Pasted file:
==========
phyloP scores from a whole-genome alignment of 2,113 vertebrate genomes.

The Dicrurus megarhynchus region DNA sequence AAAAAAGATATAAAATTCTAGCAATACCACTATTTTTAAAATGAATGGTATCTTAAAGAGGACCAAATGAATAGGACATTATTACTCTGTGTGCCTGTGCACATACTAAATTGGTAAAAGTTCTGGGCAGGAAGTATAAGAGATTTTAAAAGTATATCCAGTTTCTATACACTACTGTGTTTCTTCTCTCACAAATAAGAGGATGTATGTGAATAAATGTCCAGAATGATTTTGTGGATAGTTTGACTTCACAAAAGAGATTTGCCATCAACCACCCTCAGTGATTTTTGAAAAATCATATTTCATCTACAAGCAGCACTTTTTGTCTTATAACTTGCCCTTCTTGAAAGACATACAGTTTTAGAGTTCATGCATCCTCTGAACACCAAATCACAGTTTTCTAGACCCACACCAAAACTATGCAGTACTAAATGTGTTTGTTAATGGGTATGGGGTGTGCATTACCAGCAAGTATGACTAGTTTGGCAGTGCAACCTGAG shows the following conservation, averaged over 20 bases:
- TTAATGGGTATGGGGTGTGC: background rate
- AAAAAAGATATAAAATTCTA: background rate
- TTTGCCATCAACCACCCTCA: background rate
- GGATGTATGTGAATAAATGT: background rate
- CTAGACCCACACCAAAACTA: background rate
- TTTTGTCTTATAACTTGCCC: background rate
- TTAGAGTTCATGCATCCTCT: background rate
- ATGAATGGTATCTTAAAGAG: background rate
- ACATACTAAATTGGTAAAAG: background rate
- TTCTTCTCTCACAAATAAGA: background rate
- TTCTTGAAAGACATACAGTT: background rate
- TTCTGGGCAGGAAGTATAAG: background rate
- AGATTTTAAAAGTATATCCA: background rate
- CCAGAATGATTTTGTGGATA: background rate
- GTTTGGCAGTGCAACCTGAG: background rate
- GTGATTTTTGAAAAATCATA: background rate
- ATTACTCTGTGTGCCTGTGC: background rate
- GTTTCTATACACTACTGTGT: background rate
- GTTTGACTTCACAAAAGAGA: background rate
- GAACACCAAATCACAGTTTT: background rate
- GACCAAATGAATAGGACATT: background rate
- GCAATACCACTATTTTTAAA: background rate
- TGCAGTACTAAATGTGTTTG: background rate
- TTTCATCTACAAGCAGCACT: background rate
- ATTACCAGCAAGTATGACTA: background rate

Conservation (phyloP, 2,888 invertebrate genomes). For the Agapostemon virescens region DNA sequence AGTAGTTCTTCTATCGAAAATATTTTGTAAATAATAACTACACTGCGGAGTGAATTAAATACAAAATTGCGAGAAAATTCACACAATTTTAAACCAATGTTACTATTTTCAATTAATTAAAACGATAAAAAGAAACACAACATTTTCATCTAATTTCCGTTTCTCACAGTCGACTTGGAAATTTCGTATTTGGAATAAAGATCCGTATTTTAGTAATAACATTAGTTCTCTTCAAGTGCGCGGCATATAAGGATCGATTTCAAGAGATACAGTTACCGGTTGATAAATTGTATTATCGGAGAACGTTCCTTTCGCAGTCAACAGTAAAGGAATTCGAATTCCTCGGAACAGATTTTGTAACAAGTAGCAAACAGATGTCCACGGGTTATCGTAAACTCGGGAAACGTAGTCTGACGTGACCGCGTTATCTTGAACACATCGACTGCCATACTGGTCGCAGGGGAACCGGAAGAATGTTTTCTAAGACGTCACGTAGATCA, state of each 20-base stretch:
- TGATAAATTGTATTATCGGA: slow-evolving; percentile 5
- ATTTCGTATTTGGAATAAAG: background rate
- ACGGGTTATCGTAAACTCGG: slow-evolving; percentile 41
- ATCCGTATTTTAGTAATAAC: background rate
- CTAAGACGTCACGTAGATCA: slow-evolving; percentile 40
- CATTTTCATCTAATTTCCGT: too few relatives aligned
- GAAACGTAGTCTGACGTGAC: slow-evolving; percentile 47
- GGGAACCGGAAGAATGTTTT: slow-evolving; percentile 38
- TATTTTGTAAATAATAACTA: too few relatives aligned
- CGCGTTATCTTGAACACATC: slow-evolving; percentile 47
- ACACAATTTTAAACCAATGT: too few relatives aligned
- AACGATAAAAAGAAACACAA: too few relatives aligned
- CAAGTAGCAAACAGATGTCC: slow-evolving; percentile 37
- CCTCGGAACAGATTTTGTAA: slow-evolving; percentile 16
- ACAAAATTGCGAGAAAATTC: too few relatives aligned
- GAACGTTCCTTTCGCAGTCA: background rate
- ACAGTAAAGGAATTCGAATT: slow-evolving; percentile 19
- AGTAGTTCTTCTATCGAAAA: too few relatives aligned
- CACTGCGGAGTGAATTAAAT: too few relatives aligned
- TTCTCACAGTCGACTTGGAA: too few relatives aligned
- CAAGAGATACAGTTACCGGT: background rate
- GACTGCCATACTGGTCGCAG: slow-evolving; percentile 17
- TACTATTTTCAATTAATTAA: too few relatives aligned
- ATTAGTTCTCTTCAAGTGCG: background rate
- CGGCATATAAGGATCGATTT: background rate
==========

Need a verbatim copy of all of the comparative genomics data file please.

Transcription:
phyloP scores from a whole-genome alignment of 2,113 vertebrate genomes.

The Dicrurus megarhynchus region DNA sequence AAAAAAGATATAAAATTCTAGCAATACCACTATTTTTAAAATGAATGGTATCTTAAAGAGGACCAAATGAATAGGACATTATTACTCTGTGTGCCTGTGCACATACTAAATTGGTAAAAGTTCTGGGCAGGAAGTATAAGAGATTTTAAAAGTATATCCAGTTTCTATACACTACTGTGTTTCTTCTCTCACAAATAAGAGGATGTATGTGAATAAATGTCCAGAATGATTTTGTGGATAGTTTGACTTCACAAAAGAGATTTGCCATCAACCACCCTCAGTGATTTTTGAAAAATCATATTTCATCTACAAGCAGCACTTTTTGTCTTATAACTTGCCCTTCTTGAAAGACATACAGTTTTAGAGTTCATGCATCCTCTGAACACCAAATCACAGTTTTCTAGACCCACACCAAAACTATGCAGTACTAAATGTGTTTGTTAATGGGTATGGGGTGTGCATTACCAGCAAGTATGACTAGTTTGGCAGTGCAACCTGAG shows the following conservation, averaged over 20 bases:
- TTAATGGGTATGGGGTGTGC: background rate
- AAAAAAGATATAAAATTCTA: background rate
- TTTGCCATCAACCACCCTCA: background rate
- GGATGTATGTGAATAAATGT: background rate
- CTAGACCCACACCAAAACTA: background rate
- TTTTGTCTTATAACTTGCCC: background rate
- TTAGAGTTCATGCATCCTCT: background rate
- ATGAATGGTATCTTAAAGAG: background rate
- ACATACTAAATTGGTAAAAG: background rate
- TTCTTCTCTCACAAATAAGA: background rate
- TTCTTGAAAGACATACAGTT: background rate
- TTCTGGGCAGGAAGTATAAG: background rate
- AGATTTTAAAAGTATATCCA: background rate
- CCAGAATGATTTTGTGGATA: background rate
- GTTTGGCAGTGCAACCTGAG: background rate
- GTGATTTTTGAAAAATCATA: background rate
- ATTACTCTGTGTGCCTGTGC: background rate
- GTTTCTATACACTACTGTGT: background rate
- GTTTGACTTCACAAAAGAGA: background rate
- GAACACCAAATCACAGTTTT: background rate
- GACCAAATGAATAGGACATT: background rate
- GCAATACCACTATTTTTAAA: background rate
- TGCAGTACTAAATGTGTTTG: background rate
- TTTCATCTACAAGCAGCACT: background rate
- ATTACCAGCAAGTATGACTA: background rate

Conservation (phyloP, 2,888 invertebrate genomes). For the Agapostemon virescens region DNA sequence AGTAGTTCTTCTATCGAAAATATTTTGTAAATAATAACTACACTGCGGAGTGAATTAAATACAAAATTGCGAGAAAATTCACACAATTTTAAACCAATGTTACTATTTTCAATTAATTAAAACGATAAAAAGAAACACAACATTTTCATCTAATTTCCGTTTCTCACAGTCGACTTGGAAATTTCGTATTTGGAATAAAGATCCGTATTTTAGTAATAACATTAGTTCTCTTCAAGTGCGCGGCATATAAGGATCGATTTCAAGAGATACAGTTACCGGTTGATAAATTGTATTATCGGAGAACGTTCCTTTCGCAGTCAACAGTAAAGGAATTCGAATTCCTCGGAACAGATTTTGTAACAAGTAGCAAACAGATGTCCACGGGTTATCGTAAACTCGGGAAACGTAGTCTGACGTGACCGCGTTATCTTGAACACATCGACTGCCATACTGGTCGCAGGGGAACCGGAAGAATGTTTTCTAAGACGTCACGTAGATCA, state of each 20-base stretch:
- TGATAAATTGTATTATCGGA: slow-evolving; percentile 5
- ATTTCGTATTTGGAATAAAG: background rate
- ACGGGTTATCGTAAACTCGG: slow-evolving; percentile 41
- ATCCGTATTTTAGTAATAAC: background rate
- CTAAGACGTCACGTAGATCA: slow-evolving; percentile 40
- CATTTTCATCTAATTTCCGT: too few relatives aligned
- GAAACGTAGTCTGACGTGAC: slow-evolving; percentile 47
- GGGAACCGGAAGAATGTTTT: slow-evolving; percentile 38
- TATTTTGTAAATAATAACTA: too few relatives aligned
- CGCGTTATCTTGAACACATC: slow-evolving; percentile 47
- ACACAATTTTAAACCAATGT: too few relatives aligned
- AACGATAAAAAGAAACACAA: too few relatives aligned
- CAAGTAGCAAACAGATGTCC: slow-evolving; percentile 37
- CCTCGGAACAGATTTTGTAA: slow-evolving; percentile 16
- ACAAAATTGCGAGAAAATTC: too few relatives aligned
- GAACGTTCCTTTCGCAGTCA: background rate
- ACAGTAAAGGAATTCGAATT: slow-evolving; percentile 19
- AGTAGTTCTTCTATCGAAAA: too few relatives aligned
- CACTGCGGAGTGAATTAAAT: too few relatives aligned
- TTCTCACAGTCGACTTGGAA: too few relatives aligned
- CAAGAGATACAGTTACCGGT: background rate
- GACTGCCATACTGGTCGCAG: slow-evolving; percentile 17
- TACTATTTTCAATTAATTAA: too few relatives aligned
- ATTAGTTCTCTTCAAGTGCG: background rate
- CGGCATATAAGGATCGATTT: background rate